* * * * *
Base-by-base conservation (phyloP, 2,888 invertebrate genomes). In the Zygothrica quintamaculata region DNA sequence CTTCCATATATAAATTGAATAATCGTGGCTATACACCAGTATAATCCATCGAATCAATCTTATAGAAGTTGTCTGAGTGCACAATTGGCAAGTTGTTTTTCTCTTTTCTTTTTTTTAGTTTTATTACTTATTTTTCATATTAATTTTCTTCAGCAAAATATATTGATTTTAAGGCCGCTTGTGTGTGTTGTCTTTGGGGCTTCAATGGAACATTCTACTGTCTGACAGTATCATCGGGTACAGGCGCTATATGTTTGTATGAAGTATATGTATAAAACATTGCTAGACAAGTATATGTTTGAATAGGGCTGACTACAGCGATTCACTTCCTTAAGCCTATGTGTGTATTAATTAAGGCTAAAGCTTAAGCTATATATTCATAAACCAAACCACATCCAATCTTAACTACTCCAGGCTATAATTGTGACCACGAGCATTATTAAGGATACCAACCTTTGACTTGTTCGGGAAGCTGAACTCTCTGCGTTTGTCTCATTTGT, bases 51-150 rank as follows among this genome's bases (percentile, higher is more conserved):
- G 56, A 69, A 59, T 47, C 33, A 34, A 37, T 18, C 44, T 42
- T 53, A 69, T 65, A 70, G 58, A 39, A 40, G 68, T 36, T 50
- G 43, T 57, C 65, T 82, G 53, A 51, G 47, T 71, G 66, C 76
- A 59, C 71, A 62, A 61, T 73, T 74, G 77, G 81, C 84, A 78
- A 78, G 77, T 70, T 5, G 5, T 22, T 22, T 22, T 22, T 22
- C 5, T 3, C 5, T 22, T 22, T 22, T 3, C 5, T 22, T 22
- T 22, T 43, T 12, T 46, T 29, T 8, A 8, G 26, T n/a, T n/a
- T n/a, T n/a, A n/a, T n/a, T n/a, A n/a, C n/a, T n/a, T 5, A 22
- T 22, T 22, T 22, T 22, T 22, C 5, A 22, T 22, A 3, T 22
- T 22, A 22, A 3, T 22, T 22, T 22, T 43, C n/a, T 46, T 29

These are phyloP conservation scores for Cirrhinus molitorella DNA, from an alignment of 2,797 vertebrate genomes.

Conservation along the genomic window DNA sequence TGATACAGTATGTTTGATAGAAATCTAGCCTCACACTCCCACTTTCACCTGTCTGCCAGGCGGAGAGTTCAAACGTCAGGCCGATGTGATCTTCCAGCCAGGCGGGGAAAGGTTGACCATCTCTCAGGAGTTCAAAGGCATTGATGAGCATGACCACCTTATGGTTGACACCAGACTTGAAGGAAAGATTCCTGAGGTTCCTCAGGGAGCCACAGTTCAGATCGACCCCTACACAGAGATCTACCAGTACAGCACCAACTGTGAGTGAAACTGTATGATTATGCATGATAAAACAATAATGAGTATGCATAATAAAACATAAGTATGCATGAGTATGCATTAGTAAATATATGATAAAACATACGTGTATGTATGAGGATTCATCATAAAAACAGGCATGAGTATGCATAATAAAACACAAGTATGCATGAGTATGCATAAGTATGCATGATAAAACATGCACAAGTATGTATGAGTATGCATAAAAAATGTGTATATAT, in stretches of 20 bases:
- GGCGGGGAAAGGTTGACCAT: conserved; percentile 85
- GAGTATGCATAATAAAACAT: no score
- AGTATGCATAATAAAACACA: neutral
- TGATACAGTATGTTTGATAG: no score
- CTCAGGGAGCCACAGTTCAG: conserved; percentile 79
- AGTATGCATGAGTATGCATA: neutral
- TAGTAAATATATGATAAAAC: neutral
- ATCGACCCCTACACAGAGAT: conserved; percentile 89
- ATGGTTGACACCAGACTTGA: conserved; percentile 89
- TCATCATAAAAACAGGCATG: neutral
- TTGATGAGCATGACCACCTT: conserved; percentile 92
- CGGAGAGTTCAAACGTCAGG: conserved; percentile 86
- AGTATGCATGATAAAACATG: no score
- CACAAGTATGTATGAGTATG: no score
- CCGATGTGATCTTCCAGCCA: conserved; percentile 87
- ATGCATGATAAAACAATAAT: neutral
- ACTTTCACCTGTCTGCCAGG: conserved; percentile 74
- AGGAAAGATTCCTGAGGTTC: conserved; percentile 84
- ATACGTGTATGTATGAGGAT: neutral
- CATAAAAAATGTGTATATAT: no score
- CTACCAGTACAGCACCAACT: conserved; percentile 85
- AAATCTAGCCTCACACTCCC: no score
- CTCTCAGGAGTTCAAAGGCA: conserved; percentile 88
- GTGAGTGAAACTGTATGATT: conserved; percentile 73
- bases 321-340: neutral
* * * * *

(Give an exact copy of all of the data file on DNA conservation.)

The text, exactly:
Base-by-base conservation (phyloP, 2,888 invertebrate genomes). In the Zygothrica quintamaculata region DNA sequence CTTCCATATATAAATTGAATAATCGTGGCTATACACCAGTATAATCCATCGAATCAATCTTATAGAAGTTGTCTGAGTGCACAATTGGCAAGTTGTTTTTCTCTTTTCTTTTTTTTAGTTTTATTACTTATTTTTCATATTAATTTTCTTCAGCAAAATATATTGATTTTAAGGCCGCTTGTGTGTGTTGTCTTTGGGGCTTCAATGGAACATTCTACTGTCTGACAGTATCATCGGGTACAGGCGCTATATGTTTGTATGAAGTATATGTATAAAACATTGCTAGACAAGTATATGTTTGAATAGGGCTGACTACAGCGATTCACTTCCTTAAGCCTATGTGTGTATTAATTAAGGCTAAAGCTTAAGCTATATATTCATAAACCAAACCACATCCAATCTTAACTACTCCAGGCTATAATTGTGACCACGAGCATTATTAAGGATACCAACCTTTGACTTGTTCGGGAAGCTGAACTCTCTGCGTTTGTCTCATTTGT, bases 51-150 rank as follows among this genome's bases (percentile, higher is more conserved):
- G 56, A 69, A 59, T 47, C 33, A 34, A 37, T 18, C 44, T 42
- T 53, A 69, T 65, A 70, G 58, A 39, A 40, G 68, T 36, T 50
- G 43, T 57, C 65, T 82, G 53, A 51, G 47, T 71, G 66, C 76
- A 59, C 71, A 62, A 61, T 73, T 74, G 77, G 81, C 84, A 78
- A 78, G 77, T 70, T 5, G 5, T 22, T 22, T 22, T 22, T 22
- C 5, T 3, C 5, T 22, T 22, T 22, T 3, C 5, T 22, T 22
- T 22, T 43, T 12, T 46, T 29, T 8, A 8, G 26, T n/a, T n/a
- T n/a, T n/a, A n/a, T n/a, T n/a, A n/a, C n/a, T n/a, T 5, A 22
- T 22, T 22, T 22, T 22, T 22, C 5, A 22, T 22, A 3, T 22
- T 22, A 22, A 3, T 22, T 22, T 22, T 43, C n/a, T 46, T 29

These are phyloP conservation scores for Cirrhinus molitorella DNA, from an alignment of 2,797 vertebrate genomes.

Conservation along the genomic window DNA sequence TGATACAGTATGTTTGATAGAAATCTAGCCTCACACTCCCACTTTCACCTGTCTGCCAGGCGGAGAGTTCAAACGTCAGGCCGATGTGATCTTCCAGCCAGGCGGGGAAAGGTTGACCATCTCTCAGGAGTTCAAAGGCATTGATGAGCATGACCACCTTATGGTTGACACCAGACTTGAAGGAAAGATTCCTGAGGTTCCTCAGGGAGCCACAGTTCAGATCGACCCCTACACAGAGATCTACCAGTACAGCACCAACTGTGAGTGAAACTGTATGATTATGCATGATAAAACAATAATGAGTATGCATAATAAAACATAAGTATGCATGAGTATGCATTAGTAAATATATGATAAAACATACGTGTATGTATGAGGATTCATCATAAAAACAGGCATGAGTATGCATAATAAAACACAAGTATGCATGAGTATGCATAAGTATGCATGATAAAACATGCACAAGTATGTATGAGTATGCATAAAAAATGTGTATATAT, in stretches of 20 bases:
- GGCGGGGAAAGGTTGACCAT: conserved; percentile 85
- GAGTATGCATAATAAAACAT: no score
- AGTATGCATAATAAAACACA: neutral
- TGATACAGTATGTTTGATAG: no score
- CTCAGGGAGCCACAGTTCAG: conserved; percentile 79
- AGTATGCATGAGTATGCATA: neutral
- TAGTAAATATATGATAAAAC: neutral
- ATCGACCCCTACACAGAGAT: conserved; percentile 89
- ATGGTTGACACCAGACTTGA: conserved; percentile 89
- TCATCATAAAAACAGGCATG: neutral
- TTGATGAGCATGACCACCTT: conserved; percentile 92
- CGGAGAGTTCAAACGTCAGG: conserved; percentile 86
- AGTATGCATGATAAAACATG: no score
- CACAAGTATGTATGAGTATG: no score
- CCGATGTGATCTTCCAGCCA: conserved; percentile 87
- ATGCATGATAAAACAATAAT: neutral
- ACTTTCACCTGTCTGCCAGG: conserved; percentile 74
- AGGAAAGATTCCTGAGGTTC: conserved; percentile 84
- ATACGTGTATGTATGAGGAT: neutral
- CATAAAAAATGTGTATATAT: no score
- CTACCAGTACAGCACCAACT: conserved; percentile 85
- AAATCTAGCCTCACACTCCC: no score
- CTCTCAGGAGTTCAAAGGCA: conserved; percentile 88
- GTGAGTGAAACTGTATGATT: conserved; percentile 73
- bases 321-340: neutral